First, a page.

• Sufficient vaccine would be needed to vaccinate all animals within the designated vaccination area.
  • Suitable concentrated inactivated FMDV vaccines are stored in vaccine banks such as the International Vaccine Bank at Pirbright and the European Vaccine Bank.
  • Commercial vaccines, less highly concentrated, may also be used; however a second dose of vaccine must be given after 3-4 weeks.
Expertise level / Ease of Use
  • Basic training required for carrying out vaccination correctly and to recognise the need biosecurity measures, particularly disinfection, to minimise the risk of vaccination teams spreading virus from one premises to another.
  • A higher level of training would be required in and around an Infected Area to ensure that vaccination teams fully understood the risks of transferring FMD virus between premises and the importance of disinfection between premises as for Ring Vaccination and Protective Emergency Vaccination..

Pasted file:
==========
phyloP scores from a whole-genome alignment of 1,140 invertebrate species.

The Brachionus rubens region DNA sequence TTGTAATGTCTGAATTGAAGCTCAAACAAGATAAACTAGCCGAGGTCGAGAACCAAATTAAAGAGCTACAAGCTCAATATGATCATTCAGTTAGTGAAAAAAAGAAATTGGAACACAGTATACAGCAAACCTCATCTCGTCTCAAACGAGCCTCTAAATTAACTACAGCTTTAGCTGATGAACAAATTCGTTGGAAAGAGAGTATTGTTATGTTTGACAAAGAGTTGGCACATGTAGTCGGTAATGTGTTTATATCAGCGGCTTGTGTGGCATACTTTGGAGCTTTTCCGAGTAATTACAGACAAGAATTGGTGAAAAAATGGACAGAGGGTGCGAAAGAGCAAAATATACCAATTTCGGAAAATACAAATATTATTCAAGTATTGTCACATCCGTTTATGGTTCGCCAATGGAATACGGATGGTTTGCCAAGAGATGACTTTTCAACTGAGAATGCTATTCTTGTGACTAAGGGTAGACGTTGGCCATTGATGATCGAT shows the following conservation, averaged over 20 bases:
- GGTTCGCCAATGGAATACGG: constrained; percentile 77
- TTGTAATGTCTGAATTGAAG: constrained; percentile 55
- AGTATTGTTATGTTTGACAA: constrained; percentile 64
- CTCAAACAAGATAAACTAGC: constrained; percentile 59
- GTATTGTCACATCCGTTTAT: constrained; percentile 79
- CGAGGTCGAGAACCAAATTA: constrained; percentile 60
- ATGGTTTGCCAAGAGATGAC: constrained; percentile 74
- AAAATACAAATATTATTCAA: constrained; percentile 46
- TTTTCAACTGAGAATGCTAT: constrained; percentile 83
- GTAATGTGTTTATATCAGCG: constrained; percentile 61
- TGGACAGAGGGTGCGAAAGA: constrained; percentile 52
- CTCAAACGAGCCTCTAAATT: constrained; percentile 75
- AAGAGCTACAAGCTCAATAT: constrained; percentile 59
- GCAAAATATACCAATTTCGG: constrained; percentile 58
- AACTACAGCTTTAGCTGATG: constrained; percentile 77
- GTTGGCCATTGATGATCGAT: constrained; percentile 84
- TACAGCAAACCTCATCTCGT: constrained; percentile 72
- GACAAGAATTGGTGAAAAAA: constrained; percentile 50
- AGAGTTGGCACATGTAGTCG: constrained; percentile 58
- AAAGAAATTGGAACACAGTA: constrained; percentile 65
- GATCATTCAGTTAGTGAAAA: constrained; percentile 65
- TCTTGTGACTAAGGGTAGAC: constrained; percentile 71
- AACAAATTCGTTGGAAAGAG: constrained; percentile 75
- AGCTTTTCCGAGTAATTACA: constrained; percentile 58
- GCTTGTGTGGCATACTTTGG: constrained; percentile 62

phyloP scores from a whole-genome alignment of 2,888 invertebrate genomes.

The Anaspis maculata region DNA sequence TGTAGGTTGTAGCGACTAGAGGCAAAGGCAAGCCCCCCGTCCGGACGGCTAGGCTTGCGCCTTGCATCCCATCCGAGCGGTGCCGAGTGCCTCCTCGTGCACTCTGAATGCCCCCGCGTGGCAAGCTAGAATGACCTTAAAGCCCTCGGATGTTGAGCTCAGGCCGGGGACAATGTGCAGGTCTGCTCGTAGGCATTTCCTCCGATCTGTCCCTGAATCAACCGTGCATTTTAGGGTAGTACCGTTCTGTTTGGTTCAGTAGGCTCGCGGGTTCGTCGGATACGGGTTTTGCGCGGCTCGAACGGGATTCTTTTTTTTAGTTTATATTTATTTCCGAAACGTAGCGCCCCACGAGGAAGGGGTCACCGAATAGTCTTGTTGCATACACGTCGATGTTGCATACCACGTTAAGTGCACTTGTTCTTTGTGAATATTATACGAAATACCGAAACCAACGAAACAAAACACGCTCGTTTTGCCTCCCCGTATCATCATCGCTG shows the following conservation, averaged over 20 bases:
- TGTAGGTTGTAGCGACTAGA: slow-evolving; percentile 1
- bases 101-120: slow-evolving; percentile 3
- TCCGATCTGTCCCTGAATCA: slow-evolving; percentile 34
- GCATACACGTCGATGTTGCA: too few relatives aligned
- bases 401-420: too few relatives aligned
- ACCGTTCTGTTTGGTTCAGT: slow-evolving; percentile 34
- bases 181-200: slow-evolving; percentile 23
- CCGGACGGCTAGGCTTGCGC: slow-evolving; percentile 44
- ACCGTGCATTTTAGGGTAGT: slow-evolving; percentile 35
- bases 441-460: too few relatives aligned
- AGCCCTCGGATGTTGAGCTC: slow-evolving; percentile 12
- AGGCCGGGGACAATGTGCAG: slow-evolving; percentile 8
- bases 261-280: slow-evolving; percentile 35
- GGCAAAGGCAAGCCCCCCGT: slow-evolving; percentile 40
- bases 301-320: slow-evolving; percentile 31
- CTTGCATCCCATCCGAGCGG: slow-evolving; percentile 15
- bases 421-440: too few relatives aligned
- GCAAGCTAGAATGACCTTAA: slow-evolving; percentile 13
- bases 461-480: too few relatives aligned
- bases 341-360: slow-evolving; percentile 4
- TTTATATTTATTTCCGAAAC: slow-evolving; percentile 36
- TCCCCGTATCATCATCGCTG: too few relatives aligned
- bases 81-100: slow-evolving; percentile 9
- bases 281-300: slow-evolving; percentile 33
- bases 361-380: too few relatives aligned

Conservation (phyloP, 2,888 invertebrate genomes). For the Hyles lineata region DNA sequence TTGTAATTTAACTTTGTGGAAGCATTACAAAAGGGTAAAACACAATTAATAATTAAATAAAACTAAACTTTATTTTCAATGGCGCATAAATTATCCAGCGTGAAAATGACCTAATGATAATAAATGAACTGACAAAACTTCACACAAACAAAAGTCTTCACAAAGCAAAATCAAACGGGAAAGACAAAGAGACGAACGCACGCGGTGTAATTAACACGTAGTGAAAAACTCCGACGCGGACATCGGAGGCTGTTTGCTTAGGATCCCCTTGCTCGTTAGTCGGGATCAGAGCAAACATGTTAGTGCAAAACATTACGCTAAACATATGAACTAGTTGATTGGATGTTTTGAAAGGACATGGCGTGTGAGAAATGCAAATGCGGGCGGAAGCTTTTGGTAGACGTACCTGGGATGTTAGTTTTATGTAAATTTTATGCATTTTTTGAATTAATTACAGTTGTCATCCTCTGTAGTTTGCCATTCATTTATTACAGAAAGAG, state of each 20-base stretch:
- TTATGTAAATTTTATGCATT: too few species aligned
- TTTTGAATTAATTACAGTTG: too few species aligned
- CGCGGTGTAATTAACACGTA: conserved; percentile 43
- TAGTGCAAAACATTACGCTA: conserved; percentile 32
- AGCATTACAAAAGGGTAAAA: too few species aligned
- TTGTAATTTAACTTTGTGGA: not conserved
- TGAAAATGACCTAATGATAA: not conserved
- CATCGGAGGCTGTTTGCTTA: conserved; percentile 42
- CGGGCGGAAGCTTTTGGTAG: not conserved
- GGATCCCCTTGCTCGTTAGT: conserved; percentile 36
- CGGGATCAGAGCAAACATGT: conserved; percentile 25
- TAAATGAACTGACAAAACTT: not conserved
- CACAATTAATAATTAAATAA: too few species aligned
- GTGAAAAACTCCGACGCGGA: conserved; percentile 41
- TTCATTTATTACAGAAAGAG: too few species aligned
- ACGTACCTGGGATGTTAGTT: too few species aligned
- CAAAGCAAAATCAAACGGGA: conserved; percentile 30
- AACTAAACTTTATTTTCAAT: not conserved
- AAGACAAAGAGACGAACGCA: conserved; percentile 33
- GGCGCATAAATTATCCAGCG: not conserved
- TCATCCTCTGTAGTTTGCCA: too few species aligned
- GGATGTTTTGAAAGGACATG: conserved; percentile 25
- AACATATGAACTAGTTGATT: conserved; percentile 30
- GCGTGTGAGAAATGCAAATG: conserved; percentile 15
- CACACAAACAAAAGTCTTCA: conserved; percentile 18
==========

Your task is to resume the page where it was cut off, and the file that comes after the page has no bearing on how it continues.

• In an Infected Area, inspection of the animals on each premises by a veterinarian prior to the start of vaccination of the herd/flock would be important to detect clinical FMD, as with Ring Vaccination, "Damping-down" Emergency Vaccination and "Protective" Emergency Vaccination.
Cost/ Availability
  • Sufficient vaccine to complete an emergency mass vaccination programme, or stored antigen from which vaccine may be prepared, may not be available immediately.
Legal and Ethical Considerations The use of vaccination may be restricted legally within a region or country.
Author Debra Bourne
Referee Suzanne I Boardman